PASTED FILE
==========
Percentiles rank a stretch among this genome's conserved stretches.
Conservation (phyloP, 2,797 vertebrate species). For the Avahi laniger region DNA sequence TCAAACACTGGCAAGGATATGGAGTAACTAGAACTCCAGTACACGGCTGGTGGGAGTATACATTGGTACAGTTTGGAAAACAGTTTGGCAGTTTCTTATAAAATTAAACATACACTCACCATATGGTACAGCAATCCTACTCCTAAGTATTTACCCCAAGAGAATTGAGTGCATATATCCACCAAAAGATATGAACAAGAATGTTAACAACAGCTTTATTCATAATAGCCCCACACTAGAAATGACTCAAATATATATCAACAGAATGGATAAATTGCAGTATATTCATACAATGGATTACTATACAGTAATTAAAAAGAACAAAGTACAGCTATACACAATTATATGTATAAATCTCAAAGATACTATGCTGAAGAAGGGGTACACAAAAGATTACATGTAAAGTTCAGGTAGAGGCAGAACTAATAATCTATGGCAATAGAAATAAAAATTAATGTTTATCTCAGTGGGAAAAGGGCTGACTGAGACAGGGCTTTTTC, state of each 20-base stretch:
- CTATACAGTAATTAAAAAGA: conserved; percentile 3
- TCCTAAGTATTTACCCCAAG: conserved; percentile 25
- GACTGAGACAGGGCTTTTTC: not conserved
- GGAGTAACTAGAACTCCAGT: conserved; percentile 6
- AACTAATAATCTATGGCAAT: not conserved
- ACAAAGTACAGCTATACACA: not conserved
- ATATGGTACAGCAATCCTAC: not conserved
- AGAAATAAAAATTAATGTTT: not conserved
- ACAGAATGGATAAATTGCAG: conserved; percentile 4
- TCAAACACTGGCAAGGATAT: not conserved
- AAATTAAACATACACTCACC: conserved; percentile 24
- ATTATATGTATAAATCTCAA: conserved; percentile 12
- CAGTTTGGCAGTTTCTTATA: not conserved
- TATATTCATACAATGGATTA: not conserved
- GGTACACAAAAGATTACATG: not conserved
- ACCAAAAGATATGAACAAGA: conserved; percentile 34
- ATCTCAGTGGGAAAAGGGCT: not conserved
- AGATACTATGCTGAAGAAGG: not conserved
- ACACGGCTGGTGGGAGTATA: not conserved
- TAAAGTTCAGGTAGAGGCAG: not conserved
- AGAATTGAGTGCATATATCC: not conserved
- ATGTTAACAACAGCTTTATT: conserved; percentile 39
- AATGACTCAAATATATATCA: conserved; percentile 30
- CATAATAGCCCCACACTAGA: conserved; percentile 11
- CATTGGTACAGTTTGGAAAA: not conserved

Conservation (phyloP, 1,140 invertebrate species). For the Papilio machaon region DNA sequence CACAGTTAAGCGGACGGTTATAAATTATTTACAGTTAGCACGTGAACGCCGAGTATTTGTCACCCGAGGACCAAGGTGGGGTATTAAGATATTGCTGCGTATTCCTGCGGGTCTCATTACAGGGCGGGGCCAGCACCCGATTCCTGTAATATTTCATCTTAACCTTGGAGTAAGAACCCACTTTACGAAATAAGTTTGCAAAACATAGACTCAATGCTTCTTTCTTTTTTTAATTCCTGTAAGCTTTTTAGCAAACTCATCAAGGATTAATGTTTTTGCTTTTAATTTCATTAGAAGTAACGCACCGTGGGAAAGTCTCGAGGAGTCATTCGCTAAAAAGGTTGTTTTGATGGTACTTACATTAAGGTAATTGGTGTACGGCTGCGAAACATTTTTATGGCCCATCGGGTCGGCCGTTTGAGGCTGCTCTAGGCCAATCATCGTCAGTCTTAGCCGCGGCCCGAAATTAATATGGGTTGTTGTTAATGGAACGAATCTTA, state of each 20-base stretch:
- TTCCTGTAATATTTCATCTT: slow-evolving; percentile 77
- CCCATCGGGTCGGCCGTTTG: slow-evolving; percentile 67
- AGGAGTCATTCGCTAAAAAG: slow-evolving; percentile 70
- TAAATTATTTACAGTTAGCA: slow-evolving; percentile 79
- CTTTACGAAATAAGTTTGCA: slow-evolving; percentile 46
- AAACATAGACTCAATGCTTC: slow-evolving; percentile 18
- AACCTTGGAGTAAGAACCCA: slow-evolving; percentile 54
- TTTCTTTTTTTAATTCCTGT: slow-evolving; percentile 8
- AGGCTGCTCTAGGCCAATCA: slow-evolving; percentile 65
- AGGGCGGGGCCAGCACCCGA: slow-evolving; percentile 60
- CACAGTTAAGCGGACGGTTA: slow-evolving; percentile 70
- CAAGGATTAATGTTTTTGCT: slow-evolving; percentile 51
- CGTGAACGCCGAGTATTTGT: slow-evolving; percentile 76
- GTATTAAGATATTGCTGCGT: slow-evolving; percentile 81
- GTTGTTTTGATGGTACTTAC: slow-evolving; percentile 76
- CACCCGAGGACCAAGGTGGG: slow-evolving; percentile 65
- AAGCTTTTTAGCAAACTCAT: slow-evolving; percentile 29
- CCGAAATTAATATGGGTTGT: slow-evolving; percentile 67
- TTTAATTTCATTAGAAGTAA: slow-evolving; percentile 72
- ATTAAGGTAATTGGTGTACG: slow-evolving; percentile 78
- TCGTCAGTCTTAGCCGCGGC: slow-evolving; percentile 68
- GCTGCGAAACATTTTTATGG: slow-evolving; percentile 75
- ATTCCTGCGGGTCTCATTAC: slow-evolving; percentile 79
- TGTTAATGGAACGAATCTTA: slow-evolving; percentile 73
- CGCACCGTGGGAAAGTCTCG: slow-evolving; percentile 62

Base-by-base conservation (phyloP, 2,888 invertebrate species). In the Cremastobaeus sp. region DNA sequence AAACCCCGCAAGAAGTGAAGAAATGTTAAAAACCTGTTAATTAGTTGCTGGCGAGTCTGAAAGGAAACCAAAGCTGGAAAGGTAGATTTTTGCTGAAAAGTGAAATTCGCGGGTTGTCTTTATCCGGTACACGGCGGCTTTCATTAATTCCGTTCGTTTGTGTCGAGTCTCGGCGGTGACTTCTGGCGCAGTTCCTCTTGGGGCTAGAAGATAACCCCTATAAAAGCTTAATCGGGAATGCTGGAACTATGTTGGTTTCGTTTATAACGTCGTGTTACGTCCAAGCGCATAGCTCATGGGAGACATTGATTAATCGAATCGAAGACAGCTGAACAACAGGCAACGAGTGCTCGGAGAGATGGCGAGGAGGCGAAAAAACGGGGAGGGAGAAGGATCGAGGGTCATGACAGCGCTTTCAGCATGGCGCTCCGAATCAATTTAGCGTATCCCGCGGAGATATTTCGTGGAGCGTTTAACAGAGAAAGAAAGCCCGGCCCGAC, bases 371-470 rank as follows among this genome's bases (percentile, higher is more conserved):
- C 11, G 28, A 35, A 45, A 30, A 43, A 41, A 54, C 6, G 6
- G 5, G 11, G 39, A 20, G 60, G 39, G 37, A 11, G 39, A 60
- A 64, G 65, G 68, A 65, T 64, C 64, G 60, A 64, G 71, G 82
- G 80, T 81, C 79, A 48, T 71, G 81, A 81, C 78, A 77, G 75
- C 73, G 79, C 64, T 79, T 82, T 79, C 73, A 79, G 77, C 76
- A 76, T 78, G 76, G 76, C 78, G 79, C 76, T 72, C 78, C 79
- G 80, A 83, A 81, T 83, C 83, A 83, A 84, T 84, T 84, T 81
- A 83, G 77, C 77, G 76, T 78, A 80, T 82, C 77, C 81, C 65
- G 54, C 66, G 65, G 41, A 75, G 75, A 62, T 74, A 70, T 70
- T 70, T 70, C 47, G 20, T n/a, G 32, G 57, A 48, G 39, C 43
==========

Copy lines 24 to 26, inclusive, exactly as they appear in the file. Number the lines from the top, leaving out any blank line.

- ATGTTAACAACAGCTTTATT: conserved; percentile 39
- AATGACTCAAATATATATCA: conserved; percentile 30
- CATAATAGCCCCACACTAGA: conserved; percentile 11